While both of the above examples are related to commercial fraud, the stark difference in consequence between the rich and powerful Najib and Goldman Sachs versus mere accountant Teo Cheng Kiat elucidates how the rich and powerful can get away with more. 

Rich Using Philanthropy to Shape Their Legacy

The use of philanthropy to shape their legacy effectively alters society's perspective of them and helps them gain support. For many of the wealthy, philanthropy acts as a smokescreen for their wrongdoings. 

Source: NYTimes

The Sackler Family - 

Founders of Purdue Pharmaceuticals made billions from the Opioid epidemic. 

  • The Sacklers made significant donations to the Arts, with many museums named after them as a result/
  • These Art donations laundered the Sacklers’ family name long enough so they could continue producing Opioid for regular people
  • These donations went to places where many people who reported lives lived, influential academics lived, and to where governmental regulators lived. 
  • This support towards the art wings was done in hopes that as the public visits these Sackler museums, they would subconsciously acquire that the Sacklers were good people and philanthropists. 

“We have made choices as a society to be more friendly to the Robert Smiths of our world than to the 400 children he helped” - Anand Giriharades, author of “Winner takes all - the paradox of Elite Philanthropy”

Robert F. Smith -

A private equity manager who paid off 400 college student loan debts 

  • Smith was praised by many for his kind and philanthropic act 
  • However, it was revealed that Smith defended carried-interest tax which benefited only private equity managers like himself, as well as hedge fund owners
  • Carried-interest tax worsens income inequality and does a lot of harm to the bottom 80% of the economy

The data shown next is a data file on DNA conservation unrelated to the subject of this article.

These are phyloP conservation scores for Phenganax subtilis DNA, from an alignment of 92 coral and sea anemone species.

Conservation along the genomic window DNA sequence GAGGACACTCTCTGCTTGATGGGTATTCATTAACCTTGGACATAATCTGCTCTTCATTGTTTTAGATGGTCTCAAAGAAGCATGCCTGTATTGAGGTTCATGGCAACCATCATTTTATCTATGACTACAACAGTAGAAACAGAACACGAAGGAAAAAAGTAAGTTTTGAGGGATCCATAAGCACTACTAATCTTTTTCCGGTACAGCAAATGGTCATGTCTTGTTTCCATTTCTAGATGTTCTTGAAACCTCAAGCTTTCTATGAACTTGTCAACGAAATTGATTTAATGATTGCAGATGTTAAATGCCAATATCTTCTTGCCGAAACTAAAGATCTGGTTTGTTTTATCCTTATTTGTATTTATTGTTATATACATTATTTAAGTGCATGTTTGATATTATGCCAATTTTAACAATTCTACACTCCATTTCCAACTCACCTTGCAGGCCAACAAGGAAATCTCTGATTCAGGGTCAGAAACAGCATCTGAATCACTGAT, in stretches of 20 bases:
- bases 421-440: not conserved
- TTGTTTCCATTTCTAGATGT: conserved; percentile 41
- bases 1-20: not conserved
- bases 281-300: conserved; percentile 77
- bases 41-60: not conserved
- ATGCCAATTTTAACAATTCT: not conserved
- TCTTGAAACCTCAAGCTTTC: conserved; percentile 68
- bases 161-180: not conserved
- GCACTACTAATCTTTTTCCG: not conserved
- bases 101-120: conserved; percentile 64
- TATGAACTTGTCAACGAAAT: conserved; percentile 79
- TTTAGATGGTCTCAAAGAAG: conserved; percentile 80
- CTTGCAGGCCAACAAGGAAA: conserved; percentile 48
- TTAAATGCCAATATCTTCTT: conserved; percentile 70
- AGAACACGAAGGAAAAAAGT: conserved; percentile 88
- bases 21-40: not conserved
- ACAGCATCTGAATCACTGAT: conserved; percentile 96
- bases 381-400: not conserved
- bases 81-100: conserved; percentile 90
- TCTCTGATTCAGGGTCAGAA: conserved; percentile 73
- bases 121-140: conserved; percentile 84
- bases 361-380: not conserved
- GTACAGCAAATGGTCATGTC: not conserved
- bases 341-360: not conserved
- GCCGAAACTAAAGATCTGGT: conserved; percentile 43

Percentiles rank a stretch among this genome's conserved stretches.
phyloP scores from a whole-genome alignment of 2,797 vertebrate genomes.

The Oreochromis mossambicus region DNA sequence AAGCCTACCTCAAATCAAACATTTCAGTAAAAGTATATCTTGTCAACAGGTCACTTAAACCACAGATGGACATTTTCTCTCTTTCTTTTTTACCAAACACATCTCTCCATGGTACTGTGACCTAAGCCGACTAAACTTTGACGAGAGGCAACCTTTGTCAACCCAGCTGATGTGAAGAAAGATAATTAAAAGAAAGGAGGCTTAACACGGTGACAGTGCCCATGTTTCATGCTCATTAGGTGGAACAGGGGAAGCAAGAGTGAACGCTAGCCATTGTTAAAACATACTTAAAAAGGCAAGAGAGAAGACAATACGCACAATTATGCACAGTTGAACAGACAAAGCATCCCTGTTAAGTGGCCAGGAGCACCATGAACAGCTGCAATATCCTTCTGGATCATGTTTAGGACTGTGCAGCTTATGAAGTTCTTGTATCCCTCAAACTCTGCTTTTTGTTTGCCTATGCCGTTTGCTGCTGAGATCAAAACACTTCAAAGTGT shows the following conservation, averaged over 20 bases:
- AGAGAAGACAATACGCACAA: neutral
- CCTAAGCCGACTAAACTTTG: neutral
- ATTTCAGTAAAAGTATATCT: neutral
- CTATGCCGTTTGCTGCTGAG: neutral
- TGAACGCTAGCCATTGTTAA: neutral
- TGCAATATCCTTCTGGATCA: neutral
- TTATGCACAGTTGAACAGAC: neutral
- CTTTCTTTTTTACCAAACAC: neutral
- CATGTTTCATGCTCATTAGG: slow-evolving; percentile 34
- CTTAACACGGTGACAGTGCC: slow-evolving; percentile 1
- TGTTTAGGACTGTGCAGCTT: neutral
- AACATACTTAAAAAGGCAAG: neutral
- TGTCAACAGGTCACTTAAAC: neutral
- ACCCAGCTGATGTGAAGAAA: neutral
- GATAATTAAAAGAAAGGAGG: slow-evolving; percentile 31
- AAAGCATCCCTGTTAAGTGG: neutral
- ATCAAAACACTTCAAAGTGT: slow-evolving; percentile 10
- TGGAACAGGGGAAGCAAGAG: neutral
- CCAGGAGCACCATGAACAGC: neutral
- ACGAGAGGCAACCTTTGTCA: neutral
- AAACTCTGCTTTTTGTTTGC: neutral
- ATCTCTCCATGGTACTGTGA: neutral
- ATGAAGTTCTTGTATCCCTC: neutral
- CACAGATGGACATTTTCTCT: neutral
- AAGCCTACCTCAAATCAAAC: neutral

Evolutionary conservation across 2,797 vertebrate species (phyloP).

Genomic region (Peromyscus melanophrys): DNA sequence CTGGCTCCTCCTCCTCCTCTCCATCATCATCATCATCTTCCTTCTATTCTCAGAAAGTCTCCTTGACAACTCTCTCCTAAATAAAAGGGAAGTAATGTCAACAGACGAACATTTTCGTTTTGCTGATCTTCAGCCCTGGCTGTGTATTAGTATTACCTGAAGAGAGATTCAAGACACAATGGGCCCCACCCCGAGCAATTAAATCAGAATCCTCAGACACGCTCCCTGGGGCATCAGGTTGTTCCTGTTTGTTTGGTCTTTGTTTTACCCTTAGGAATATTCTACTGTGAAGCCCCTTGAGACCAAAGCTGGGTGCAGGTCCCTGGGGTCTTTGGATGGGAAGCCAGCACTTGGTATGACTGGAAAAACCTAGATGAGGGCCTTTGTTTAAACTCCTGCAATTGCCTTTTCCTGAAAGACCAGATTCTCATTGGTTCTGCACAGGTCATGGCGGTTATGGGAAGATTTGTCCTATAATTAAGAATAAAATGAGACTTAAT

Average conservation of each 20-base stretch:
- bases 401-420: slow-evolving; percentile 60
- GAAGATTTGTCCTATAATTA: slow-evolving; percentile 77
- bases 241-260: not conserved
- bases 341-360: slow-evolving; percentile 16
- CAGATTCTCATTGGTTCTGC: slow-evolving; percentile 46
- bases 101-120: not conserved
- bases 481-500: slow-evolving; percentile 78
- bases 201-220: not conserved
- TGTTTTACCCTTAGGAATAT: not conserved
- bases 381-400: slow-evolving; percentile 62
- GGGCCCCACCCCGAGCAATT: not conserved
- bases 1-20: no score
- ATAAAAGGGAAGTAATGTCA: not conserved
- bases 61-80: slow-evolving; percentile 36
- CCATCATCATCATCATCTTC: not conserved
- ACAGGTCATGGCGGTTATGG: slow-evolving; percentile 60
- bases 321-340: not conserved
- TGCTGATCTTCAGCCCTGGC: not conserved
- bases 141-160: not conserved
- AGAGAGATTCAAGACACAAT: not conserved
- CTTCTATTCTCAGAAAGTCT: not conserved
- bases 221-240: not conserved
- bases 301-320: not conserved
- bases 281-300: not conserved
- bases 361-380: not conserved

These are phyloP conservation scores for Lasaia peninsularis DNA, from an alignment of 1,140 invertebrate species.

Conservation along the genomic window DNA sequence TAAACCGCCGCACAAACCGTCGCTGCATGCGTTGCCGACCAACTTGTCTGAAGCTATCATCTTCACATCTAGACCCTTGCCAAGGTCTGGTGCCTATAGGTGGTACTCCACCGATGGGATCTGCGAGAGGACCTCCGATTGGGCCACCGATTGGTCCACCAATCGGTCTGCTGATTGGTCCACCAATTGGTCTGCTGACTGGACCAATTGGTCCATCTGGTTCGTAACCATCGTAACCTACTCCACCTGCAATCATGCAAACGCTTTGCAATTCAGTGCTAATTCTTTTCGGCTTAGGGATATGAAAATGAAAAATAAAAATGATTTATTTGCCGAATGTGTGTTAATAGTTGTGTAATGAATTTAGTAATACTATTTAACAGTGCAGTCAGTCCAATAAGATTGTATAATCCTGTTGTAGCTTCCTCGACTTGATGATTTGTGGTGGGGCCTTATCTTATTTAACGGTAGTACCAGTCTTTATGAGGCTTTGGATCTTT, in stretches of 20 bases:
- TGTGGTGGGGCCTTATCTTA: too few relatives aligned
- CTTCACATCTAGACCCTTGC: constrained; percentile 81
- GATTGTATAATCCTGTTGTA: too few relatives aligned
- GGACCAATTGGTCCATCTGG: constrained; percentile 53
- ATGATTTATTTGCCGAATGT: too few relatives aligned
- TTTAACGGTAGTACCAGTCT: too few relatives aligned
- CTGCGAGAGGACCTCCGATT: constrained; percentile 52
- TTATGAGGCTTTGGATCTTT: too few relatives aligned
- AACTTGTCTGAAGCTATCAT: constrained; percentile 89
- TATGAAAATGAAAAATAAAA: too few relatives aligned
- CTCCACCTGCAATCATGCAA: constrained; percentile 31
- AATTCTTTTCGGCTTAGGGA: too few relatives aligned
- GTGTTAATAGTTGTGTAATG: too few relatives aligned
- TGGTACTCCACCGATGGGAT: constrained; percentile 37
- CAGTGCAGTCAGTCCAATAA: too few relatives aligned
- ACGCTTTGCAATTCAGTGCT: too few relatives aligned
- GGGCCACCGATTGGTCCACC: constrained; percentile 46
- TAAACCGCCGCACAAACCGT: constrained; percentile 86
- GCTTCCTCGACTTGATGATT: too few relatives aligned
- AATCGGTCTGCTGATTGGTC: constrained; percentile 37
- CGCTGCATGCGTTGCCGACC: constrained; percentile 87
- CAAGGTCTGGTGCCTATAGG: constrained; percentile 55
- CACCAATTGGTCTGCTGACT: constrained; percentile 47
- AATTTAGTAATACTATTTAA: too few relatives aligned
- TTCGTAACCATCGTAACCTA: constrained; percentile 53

As Anand said, as a society, we have enabled and allowed the rich and powerful to get away with a majority of their wrongdoings by buying into the smokescreen of philanthropy and providing blind support for the very people who bring harm to society.  

Double Standards and the Wealth Gap

As a society, we have yet to acknowledge just how significant the power gap is between the top 1% and the rest of us. Wealth and power protect the rich and privileged in our society on all levels and spheres. 

‘The Affluenza Teen” - 

  • Ethan Couch killed 4 people while drunk driving in Texas.
  • Even though the usual sentence for manslaughter is a jail sentence of up to 15 years, Couch only received 10 years of probation due to a mental disorder called “affluenza”
  • Affluenza is defined by the Urban Dictionary as “a legal defense to avoid the consequences of one’s actions and the belief that wealth allows them to get away with anything”

The above example expounds on the double standards society has adopted to pacify the rich and powerful due to the wealth and influence they hold. 

“Nothing is going to change for the billionaires in this country” - Joe Biden, President of the United States

Biden’s statement highlights how society’s lack of acknowledgment of this power dynamic brought about by wealth coupled with the lack of action to change the structures in society, only enables the rich and powerful to continue leveraging on their privilege to get away with everything. 

In conclusion, the rich can get away with a majority of things because fundamentally, they are given more advantages and privileges in society.


Efforts have been made to get the information as accurate and updated as possible. If you found any incorrect information with credible source, please send it via the contact us form

Janelle D.
Janelle enjoys writing out opinions and debating on any global social issues that interest her and appreciate any good piece of writing on championing causes.